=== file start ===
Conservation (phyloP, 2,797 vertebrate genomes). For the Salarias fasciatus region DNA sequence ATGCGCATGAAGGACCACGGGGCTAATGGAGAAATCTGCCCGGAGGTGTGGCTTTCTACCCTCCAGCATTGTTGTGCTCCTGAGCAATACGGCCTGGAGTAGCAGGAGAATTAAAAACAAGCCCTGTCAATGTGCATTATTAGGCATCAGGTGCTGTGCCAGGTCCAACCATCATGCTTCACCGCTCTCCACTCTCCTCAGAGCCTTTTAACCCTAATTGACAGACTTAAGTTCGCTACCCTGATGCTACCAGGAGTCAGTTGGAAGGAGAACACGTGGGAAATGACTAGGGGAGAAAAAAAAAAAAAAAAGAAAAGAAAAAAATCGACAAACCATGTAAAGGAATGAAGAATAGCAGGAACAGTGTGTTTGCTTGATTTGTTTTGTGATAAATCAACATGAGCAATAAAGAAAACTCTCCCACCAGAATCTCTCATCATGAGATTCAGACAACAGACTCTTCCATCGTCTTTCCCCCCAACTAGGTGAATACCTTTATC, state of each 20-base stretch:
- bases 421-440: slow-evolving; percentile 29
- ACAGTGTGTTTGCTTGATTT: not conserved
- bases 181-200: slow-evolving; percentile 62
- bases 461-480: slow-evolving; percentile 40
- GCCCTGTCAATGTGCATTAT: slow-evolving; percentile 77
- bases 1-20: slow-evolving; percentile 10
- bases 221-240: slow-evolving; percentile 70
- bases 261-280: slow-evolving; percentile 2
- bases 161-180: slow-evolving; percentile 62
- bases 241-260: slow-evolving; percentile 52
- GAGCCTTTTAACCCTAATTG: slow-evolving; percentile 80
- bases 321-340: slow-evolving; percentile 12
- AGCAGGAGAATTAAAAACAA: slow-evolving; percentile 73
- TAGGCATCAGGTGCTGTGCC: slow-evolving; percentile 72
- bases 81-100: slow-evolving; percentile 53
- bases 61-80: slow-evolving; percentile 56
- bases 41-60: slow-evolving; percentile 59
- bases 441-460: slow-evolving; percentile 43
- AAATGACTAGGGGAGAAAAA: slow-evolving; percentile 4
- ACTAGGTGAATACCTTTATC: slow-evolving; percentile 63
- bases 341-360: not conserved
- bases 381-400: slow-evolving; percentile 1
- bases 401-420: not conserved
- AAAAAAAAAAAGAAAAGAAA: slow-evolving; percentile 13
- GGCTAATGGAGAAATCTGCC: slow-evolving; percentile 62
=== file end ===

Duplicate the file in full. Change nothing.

Conservation (phyloP, 2,797 vertebrate genomes). For the Salarias fasciatus region DNA sequence ATGCGCATGAAGGACCACGGGGCTAATGGAGAAATCTGCCCGGAGGTGTGGCTTTCTACCCTCCAGCATTGTTGTGCTCCTGAGCAATACGGCCTGGAGTAGCAGGAGAATTAAAAACAAGCCCTGTCAATGTGCATTATTAGGCATCAGGTGCTGTGCCAGGTCCAACCATCATGCTTCACCGCTCTCCACTCTCCTCAGAGCCTTTTAACCCTAATTGACAGACTTAAGTTCGCTACCCTGATGCTACCAGGAGTCAGTTGGAAGGAGAACACGTGGGAAATGACTAGGGGAGAAAAAAAAAAAAAAAAGAAAAGAAAAAAATCGACAAACCATGTAAAGGAATGAAGAATAGCAGGAACAGTGTGTTTGCTTGATTTGTTTTGTGATAAATCAACATGAGCAATAAAGAAAACTCTCCCACCAGAATCTCTCATCATGAGATTCAGACAACAGACTCTTCCATCGTCTTTCCCCCCAACTAGGTGAATACCTTTATC, state of each 20-base stretch:
- bases 421-440: slow-evolving; percentile 29
- ACAGTGTGTTTGCTTGATTT: not conserved
- bases 181-200: slow-evolving; percentile 62
- bases 461-480: slow-evolving; percentile 40
- GCCCTGTCAATGTGCATTAT: slow-evolving; percentile 77
- bases 1-20: slow-evolving; percentile 10
- bases 221-240: slow-evolving; percentile 70
- bases 261-280: slow-evolving; percentile 2
- bases 161-180: slow-evolving; percentile 62
- bases 241-260: slow-evolving; percentile 52
- GAGCCTTTTAACCCTAATTG: slow-evolving; percentile 80
- bases 321-340: slow-evolving; percentile 12
- AGCAGGAGAATTAAAAACAA: slow-evolving; percentile 73
- TAGGCATCAGGTGCTGTGCC: slow-evolving; percentile 72
- bases 81-100: slow-evolving; percentile 53
- bases 61-80: slow-evolving; percentile 56
- bases 41-60: slow-evolving; percentile 59
- bases 441-460: slow-evolving; percentile 43
- AAATGACTAGGGGAGAAAAA: slow-evolving; percentile 4
- ACTAGGTGAATACCTTTATC: slow-evolving; percentile 63
- bases 341-360: not conserved
- bases 381-400: slow-evolving; percentile 1
- bases 401-420: not conserved
- AAAAAAAAAAAGAAAAGAAA: slow-evolving; percentile 13
- GGCTAATGGAGAAATCTGCC: slow-evolving; percentile 62